So why is Microsoft interested in helping indy developers? Well, it's not necessarily a question of helping as it is "not hindering". Most console game companies, past and present, have not been thrilled about unlicensed development for their console. There's talk about upholding the "quality level" of the platform, and giving users a consistent experience, but the main reason is money. Console makers make money by licensing the right to develop games for their hardware, and every game that isn't made with a license agreement, no matter how spectacular, is not doing the console maker any good. If you buy a current-generation Xbox, and then buy no games, Microsoft is actually worse off than if you hadn't spent any money at all. Even Nintendo, which makes money on each console sold, still makes the lion's share of their income through licensing.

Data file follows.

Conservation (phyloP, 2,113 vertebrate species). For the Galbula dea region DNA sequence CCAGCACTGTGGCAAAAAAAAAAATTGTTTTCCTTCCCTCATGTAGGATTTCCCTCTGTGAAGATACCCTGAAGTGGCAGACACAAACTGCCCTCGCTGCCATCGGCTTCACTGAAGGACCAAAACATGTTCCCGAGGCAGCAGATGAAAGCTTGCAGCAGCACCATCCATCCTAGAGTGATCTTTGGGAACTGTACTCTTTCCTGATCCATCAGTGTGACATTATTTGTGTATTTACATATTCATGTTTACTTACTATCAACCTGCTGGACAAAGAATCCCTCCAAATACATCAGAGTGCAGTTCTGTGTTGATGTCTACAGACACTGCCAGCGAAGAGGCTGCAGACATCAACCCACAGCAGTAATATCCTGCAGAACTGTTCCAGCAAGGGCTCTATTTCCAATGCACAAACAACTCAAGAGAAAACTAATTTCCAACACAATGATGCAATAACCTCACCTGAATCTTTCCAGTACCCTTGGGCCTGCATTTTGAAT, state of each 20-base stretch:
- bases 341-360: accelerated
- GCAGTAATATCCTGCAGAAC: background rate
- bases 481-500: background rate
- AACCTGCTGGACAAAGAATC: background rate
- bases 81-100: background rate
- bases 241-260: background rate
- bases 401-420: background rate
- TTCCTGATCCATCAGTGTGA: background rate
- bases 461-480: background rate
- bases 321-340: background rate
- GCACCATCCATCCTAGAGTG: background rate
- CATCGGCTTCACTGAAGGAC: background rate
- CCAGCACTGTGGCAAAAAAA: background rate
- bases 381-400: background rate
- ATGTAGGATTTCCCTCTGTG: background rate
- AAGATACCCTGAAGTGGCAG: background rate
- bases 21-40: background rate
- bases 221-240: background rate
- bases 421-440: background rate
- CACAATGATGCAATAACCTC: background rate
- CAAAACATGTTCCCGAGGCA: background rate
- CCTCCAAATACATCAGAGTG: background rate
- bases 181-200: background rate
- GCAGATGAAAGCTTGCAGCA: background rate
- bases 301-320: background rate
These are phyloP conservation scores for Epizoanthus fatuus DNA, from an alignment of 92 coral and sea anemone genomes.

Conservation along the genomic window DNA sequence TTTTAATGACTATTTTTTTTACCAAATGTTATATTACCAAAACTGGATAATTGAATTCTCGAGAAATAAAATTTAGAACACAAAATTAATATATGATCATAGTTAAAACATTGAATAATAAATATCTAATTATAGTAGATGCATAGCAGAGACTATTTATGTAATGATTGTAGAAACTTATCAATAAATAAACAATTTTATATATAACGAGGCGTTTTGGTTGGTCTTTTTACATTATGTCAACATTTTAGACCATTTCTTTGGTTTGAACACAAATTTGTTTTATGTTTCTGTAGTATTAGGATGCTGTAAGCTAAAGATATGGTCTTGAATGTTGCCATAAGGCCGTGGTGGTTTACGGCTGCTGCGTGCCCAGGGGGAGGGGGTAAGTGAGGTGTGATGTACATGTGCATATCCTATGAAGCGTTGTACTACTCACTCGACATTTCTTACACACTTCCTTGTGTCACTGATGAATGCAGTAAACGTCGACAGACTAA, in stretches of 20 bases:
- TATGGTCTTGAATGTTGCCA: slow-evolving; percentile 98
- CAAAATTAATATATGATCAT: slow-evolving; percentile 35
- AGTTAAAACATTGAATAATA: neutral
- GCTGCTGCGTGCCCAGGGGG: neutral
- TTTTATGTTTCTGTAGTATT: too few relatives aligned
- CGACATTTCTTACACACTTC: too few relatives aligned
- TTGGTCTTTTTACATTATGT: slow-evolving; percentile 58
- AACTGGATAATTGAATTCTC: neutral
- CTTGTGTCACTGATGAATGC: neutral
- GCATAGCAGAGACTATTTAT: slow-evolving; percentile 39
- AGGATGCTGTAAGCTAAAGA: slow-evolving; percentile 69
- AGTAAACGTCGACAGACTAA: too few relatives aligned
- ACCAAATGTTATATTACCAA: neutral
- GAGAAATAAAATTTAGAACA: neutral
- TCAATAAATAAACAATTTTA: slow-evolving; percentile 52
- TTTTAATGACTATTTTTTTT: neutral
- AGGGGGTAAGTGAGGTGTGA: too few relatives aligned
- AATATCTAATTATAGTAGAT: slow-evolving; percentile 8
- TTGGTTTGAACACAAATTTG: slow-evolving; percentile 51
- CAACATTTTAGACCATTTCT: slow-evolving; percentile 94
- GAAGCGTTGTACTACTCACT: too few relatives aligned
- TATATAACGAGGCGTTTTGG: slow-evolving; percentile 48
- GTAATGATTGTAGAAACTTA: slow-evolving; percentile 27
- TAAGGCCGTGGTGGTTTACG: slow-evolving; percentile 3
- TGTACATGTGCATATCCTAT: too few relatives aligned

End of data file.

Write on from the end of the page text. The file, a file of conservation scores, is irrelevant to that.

So why is Microsoft (possibly) letting unlicensed developers make games for their system? Because they're not necessarily trying to make money selling game licenses, like everyone else. They've said from the beginning that Xbox is a trojan horse, aimed at getting Microsoft stuff into the living room. They're willing to sacrifice some potential profit in order to make their platform more appealing to people. Plus, even if they're not getting dev kit license fees from these developers, they're certainly getting a cut of every sale via Live Marketplace, and they're getting Live subscription fees as well. The only risk they're running is that independent games might cannibalize sales of 3rd-party games, and that's not very likely.